He’s gone. He didn’t retire to play baseball, and he probably won’t send a fax or a tweet to the Miami Heat two seasons from now saying, “I’m back” like Michael Jordan did when he returned to the Chicago Bulls in 1995. LeBron James’ departure from the Heat to the Cleveland Cavaliers has left Dwyane Wade and co. in the same predicament that Scottie Pippen and the 1994 Bulls were in when Jordan “retired” from the NBA.
No, Miami isn’t coming off a 3-peat high like Chicago was back in 1993, but in the James era, they had their chances to get it done, twice. Four consecutive trips to the NBA Finals was great, but now the real question is, can Miami make it to the NBA Playoffs without James?
When Jordan retired, a 28-year-old Pippen had to face this test. He responded by averaging 22 points per game, 8.7 rebounds per game, and 2.9 steals per game (courtesy of basketball-reference.com), which were all career highs. Pippen played in 72 games that year (a career low at the time), but he lead Chicago to a 55-win season; only two wins fewer than the year before with Jordan. The Bulls were ultimately knocked out of the second round of the playoffs in a controversial Game 7 against the New York Knicks. Without Jordan, I would call that a successful season.
Chris Bosh is currently the highest paid player on the Heat, but even when he was the top prize on the Toronto Raptors, he only managed to lead his team to the post season twice in seven years. Moreover, when he arguably had is best two “CB4” seasons for Toronto in 2008-09 and in 2009-10, CB4 still couldn’t get his team into the postseason. No wonder why he fled to Miami in 2010.
In terms of new faces, Miami added Josh McRoberts, Luol Deng, Danny Granger and Shabazz Napier to their roster, but they forgot one key ingredient — rebounding. This past season, the Heat finished dead last in the league in this category, and even 6-foot-10 PF McRoberts is known as a poor rebounder for his size.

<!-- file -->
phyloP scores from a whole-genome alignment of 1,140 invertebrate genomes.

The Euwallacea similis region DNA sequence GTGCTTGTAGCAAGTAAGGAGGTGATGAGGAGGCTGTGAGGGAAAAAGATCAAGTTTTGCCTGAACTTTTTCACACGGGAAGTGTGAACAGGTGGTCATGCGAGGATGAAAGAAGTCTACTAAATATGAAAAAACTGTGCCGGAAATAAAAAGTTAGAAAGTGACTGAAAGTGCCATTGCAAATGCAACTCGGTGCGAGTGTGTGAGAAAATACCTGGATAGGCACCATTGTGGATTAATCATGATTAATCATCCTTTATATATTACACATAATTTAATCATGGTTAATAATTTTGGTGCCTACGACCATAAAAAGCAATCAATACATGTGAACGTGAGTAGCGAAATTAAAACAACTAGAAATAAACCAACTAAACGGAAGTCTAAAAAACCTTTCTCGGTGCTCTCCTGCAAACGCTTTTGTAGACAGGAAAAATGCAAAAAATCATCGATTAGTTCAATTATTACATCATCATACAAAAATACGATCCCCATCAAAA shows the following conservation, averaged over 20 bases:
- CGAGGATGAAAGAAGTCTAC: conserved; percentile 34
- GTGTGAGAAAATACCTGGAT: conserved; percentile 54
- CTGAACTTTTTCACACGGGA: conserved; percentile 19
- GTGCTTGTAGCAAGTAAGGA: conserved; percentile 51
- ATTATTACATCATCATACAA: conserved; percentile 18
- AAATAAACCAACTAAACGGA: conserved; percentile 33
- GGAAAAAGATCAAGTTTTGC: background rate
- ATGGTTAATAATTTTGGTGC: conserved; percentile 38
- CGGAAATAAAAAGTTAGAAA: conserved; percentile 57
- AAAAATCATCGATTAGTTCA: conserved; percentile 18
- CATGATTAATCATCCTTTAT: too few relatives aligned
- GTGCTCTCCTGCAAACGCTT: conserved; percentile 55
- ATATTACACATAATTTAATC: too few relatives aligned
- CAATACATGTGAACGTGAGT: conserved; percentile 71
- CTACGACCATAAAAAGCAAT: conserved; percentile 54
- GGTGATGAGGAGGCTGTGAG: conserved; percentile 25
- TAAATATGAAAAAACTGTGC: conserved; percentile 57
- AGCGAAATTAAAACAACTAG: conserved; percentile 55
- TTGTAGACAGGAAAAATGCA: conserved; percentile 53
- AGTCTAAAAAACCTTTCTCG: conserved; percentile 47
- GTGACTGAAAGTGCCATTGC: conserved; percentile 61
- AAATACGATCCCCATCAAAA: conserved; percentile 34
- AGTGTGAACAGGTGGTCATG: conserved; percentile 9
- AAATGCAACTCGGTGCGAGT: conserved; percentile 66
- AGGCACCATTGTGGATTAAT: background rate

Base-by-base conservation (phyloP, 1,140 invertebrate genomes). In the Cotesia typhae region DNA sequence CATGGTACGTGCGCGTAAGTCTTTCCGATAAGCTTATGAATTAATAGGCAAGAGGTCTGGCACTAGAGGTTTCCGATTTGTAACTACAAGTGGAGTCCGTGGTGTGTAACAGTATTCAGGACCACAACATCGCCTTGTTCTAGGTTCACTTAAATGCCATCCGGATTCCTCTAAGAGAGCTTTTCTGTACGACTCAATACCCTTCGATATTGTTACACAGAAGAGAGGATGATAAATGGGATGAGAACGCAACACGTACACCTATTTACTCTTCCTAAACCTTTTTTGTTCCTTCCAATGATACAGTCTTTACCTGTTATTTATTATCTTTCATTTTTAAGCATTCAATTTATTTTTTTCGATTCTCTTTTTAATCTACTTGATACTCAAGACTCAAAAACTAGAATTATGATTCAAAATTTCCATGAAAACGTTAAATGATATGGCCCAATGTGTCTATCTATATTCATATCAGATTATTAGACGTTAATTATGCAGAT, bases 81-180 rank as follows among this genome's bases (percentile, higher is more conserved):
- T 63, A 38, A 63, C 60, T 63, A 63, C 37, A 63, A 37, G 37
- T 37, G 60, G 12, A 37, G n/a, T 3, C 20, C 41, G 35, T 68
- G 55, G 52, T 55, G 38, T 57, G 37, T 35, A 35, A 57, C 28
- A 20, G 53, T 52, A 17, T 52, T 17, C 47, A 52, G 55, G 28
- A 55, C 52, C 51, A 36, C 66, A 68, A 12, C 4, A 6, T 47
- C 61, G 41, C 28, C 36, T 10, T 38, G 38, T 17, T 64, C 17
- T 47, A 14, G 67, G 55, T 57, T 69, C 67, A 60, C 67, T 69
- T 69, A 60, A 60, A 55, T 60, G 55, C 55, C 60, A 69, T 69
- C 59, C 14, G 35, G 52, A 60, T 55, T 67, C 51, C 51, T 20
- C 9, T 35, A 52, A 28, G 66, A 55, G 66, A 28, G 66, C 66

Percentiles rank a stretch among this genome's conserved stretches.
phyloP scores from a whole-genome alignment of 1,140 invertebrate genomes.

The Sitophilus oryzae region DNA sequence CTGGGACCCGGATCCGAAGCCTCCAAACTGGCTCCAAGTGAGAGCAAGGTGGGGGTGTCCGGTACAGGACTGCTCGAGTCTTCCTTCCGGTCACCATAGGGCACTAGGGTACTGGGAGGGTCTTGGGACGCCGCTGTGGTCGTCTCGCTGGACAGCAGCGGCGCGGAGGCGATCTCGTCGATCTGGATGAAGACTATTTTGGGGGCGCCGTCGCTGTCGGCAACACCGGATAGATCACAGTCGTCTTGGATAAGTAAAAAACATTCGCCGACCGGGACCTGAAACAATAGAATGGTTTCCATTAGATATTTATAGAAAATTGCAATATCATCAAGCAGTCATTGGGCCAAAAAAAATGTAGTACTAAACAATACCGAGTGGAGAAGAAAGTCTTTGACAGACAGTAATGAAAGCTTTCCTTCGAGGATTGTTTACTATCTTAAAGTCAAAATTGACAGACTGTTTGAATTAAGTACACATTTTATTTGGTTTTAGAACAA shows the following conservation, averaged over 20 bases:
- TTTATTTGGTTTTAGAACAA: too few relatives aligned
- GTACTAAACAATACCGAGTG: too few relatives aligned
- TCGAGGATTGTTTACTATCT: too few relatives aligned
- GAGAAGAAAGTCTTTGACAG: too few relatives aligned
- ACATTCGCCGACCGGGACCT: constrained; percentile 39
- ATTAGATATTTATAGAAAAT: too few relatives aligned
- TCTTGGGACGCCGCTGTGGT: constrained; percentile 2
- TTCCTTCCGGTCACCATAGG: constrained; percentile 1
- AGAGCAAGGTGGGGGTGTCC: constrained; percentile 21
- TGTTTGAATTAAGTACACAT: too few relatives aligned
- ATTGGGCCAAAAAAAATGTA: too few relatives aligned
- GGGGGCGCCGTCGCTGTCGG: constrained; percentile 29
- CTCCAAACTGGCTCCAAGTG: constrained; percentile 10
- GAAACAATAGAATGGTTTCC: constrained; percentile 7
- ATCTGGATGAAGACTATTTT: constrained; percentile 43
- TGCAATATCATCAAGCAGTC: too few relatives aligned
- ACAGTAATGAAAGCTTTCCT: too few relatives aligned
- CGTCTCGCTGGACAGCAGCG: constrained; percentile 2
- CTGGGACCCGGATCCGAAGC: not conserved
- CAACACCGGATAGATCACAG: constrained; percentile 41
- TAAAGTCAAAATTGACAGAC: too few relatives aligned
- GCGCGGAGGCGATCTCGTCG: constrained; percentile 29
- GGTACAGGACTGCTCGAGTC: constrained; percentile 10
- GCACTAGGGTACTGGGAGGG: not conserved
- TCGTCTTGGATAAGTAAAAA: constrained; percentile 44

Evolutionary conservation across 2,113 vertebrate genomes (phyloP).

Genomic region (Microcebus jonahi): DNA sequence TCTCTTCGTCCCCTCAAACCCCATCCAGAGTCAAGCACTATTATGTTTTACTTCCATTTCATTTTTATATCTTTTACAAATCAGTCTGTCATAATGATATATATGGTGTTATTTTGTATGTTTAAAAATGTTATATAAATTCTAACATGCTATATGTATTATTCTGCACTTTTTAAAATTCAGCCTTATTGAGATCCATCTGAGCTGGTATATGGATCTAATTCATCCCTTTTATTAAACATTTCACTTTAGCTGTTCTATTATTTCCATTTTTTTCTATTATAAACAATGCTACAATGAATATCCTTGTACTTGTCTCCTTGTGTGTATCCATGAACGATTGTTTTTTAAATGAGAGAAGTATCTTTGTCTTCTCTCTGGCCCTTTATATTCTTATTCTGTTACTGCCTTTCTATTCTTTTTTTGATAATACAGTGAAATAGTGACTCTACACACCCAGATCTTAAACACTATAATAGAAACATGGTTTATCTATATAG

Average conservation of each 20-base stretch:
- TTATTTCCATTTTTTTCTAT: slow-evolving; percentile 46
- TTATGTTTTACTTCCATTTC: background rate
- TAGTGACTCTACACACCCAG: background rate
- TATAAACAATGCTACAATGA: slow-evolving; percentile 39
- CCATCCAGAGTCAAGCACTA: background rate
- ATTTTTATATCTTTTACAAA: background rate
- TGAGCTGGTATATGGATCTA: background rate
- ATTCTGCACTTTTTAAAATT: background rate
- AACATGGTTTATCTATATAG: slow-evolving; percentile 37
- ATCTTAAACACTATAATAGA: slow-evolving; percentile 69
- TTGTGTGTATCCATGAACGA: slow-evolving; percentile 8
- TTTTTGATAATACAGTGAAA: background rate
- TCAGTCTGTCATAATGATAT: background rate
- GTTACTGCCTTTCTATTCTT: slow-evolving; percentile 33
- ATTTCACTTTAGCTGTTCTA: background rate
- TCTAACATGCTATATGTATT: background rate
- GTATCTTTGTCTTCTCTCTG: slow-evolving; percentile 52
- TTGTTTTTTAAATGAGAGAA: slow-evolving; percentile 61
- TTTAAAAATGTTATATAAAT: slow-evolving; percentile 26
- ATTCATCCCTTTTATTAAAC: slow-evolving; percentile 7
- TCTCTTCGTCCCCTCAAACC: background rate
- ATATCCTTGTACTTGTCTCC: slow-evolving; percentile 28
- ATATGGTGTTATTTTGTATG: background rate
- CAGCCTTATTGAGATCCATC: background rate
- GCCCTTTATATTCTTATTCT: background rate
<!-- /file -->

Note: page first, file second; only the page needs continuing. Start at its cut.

So who’s going to step up for the Heat and ball out like Pippen did for the Bulls? Unfortunately, most of the pressure will fall on the degenerative knees of a 32-year-old Wade. Remember, Pippen missed 10 games for Chicago in his first season without Jordan. Over the last two NBA seasons, Wade has missed a combined 41 games.
This past season, Miami opted to rest Wade on many back-to-back game nights because they had the luxury of having James and Bosh to keep the ship afloat. However, with James gone, who’s going to rescue Wade if/when disaster strikes? Deng? Granger? McRoberts?
Recently, Wade started a paleo diet on advice from Ray Allen, but is he just trying to look good for his upcoming wedding, or will he be able to stick to this health plan for the entirety of the 2014-15 season?
Let’s be honest. The Eastern Conference got a whole lot better during this free agency period and the Bulls and the Cavaliers might be the least of Miami’s worries. When James was in Miami, the Heat dominated the southeast division. Now that he’s gone, the southeast looks a lot more daunting with the Washington Wizards retaining Marcin Gortat, the Atlanta Hawks getting Al Horford back to health, and the Charlotte Hornets acquiring Lance Stephenson in the offseason.
At 32, can Wade be what Pippen was to Chicago and fill the void left by the exit of the league’s best player? Can he handle the back-to-back nights that will definitely test his durability? Did Miami find legitimate insurance players in James Ennis and/or Granger just in case Wade goes down? Can Wade be in tip top shape by October’s end?
To reiterate the point one last time, Pippen played 72 games in 1993-94, which was a career low for him at the time. For the Heat to have any real chance at making it to the playoffs, Wade must strive to play 70-plus games. Heat fans, start praying. Wade has a lot of heart, but all the heart in the world hasn’t even been able to keep the “indestructible” 35-year-old Kobe Bryant on the court.
Wade’s new arch-nemesis debate isn’t over Bryant vs. James in Cleveland. Rather, it’s over D-Wade vs. father time.